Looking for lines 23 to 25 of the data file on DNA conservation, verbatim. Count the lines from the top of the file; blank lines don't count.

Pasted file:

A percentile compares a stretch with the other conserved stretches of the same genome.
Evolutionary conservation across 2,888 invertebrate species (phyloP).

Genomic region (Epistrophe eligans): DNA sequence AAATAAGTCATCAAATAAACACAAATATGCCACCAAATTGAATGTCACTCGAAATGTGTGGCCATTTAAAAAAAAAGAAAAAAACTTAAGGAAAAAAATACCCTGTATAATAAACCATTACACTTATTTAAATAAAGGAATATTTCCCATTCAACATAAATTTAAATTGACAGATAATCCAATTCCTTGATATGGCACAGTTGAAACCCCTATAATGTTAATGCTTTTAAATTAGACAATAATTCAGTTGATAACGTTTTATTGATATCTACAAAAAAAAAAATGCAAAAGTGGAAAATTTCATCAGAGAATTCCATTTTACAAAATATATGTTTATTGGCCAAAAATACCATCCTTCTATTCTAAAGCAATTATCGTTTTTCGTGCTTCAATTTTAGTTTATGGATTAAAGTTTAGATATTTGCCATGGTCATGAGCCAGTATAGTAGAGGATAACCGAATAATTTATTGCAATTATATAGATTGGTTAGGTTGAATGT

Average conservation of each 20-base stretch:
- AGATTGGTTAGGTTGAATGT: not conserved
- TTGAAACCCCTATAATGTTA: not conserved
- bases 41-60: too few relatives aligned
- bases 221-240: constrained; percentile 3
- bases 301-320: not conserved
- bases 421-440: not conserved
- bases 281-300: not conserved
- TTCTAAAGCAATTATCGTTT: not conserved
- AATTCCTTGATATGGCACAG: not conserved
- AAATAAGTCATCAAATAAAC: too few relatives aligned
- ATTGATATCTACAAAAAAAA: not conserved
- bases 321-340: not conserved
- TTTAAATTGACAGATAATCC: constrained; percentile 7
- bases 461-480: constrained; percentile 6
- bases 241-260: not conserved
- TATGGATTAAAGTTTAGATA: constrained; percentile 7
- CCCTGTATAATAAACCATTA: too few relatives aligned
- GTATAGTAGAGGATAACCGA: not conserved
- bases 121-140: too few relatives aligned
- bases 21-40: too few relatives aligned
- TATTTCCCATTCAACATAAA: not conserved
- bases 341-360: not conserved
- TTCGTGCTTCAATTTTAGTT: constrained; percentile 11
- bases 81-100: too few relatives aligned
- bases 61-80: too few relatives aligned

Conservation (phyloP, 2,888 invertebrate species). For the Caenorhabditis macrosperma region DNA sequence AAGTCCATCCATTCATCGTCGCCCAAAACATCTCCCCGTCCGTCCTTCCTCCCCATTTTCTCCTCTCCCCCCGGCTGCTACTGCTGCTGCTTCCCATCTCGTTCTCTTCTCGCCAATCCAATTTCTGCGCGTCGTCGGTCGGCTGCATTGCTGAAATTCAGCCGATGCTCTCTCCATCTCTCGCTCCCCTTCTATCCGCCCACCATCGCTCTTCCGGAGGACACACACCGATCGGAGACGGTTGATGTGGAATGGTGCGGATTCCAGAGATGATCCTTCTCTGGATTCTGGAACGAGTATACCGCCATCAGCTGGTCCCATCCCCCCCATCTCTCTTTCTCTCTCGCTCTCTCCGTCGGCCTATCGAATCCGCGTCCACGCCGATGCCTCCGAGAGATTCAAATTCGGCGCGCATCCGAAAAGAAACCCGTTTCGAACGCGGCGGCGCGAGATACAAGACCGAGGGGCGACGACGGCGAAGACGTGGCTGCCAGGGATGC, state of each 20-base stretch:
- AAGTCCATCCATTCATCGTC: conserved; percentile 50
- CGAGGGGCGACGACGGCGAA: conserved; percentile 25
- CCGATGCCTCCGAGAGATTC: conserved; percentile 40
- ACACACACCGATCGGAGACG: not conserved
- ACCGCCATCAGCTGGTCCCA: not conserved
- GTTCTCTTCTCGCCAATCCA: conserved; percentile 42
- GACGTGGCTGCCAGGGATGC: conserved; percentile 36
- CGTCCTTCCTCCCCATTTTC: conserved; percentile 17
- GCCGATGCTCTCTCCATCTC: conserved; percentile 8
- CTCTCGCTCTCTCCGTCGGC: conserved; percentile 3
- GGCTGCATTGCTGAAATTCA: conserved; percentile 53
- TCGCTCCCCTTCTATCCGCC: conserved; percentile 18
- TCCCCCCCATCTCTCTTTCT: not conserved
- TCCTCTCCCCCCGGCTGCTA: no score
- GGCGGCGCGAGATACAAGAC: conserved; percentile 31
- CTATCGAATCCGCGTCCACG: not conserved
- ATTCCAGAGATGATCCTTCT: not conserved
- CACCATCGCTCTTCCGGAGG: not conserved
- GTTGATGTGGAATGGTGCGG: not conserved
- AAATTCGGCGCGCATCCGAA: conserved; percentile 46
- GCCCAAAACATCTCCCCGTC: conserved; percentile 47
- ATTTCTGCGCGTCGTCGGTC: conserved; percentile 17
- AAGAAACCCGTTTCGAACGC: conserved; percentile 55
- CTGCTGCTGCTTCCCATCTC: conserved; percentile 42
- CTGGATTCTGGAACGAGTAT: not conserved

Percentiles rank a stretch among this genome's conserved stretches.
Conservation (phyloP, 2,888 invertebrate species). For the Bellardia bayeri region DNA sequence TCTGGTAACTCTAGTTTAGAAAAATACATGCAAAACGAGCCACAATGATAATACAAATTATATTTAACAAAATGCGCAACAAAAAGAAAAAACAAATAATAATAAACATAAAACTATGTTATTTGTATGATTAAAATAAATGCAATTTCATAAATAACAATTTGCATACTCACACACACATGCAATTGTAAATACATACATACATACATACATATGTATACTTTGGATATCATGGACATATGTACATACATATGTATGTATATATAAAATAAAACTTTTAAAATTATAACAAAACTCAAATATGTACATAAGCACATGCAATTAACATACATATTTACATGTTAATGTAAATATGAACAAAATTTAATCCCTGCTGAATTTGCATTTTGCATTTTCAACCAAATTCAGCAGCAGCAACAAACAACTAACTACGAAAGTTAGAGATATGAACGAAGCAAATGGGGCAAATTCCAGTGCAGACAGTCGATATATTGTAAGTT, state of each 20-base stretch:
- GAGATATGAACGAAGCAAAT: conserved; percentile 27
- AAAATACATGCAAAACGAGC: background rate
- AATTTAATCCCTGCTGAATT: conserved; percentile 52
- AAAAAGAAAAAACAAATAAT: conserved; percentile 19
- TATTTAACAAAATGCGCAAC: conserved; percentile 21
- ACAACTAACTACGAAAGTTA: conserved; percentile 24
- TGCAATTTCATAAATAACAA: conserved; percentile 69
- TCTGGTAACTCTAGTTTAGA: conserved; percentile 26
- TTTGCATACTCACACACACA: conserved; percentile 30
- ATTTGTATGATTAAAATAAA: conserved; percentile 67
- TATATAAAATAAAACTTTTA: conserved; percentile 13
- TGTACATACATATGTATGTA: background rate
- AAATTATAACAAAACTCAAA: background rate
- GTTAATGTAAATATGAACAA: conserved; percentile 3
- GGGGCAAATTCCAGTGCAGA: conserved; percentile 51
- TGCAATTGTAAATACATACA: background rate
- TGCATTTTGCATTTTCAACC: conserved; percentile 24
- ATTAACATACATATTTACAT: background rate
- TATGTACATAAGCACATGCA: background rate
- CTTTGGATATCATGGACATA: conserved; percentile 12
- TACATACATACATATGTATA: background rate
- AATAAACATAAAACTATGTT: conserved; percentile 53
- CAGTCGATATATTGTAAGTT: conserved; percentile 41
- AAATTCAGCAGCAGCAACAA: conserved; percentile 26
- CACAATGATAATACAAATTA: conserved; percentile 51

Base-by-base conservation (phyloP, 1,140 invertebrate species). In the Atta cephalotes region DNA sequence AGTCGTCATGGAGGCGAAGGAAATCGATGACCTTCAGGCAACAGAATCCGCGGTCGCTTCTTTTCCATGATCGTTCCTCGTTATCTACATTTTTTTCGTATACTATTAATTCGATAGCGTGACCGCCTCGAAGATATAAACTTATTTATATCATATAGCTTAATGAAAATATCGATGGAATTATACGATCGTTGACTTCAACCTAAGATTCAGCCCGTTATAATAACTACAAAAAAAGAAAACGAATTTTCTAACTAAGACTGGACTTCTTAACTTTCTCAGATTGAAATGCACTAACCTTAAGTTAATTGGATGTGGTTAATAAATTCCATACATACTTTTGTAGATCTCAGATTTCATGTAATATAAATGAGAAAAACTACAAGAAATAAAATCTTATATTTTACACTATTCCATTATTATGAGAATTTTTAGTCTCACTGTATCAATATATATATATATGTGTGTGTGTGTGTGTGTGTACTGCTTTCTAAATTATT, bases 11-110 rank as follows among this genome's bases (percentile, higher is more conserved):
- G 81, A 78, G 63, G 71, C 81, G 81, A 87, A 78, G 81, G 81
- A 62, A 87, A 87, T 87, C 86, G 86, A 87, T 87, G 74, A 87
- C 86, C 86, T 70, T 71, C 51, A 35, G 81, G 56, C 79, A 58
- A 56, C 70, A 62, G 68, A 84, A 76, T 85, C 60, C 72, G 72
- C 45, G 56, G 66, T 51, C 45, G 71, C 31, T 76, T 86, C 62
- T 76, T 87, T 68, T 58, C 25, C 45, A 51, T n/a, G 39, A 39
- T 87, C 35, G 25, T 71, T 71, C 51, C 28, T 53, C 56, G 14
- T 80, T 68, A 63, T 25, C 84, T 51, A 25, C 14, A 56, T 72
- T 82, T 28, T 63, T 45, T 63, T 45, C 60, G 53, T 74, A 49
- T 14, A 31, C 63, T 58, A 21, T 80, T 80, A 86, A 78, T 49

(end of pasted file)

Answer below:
- bases 121-140: too few relatives aligned
- bases 21-40: too few relatives aligned
- TATTTCCCATTCAACATAAA: not conserved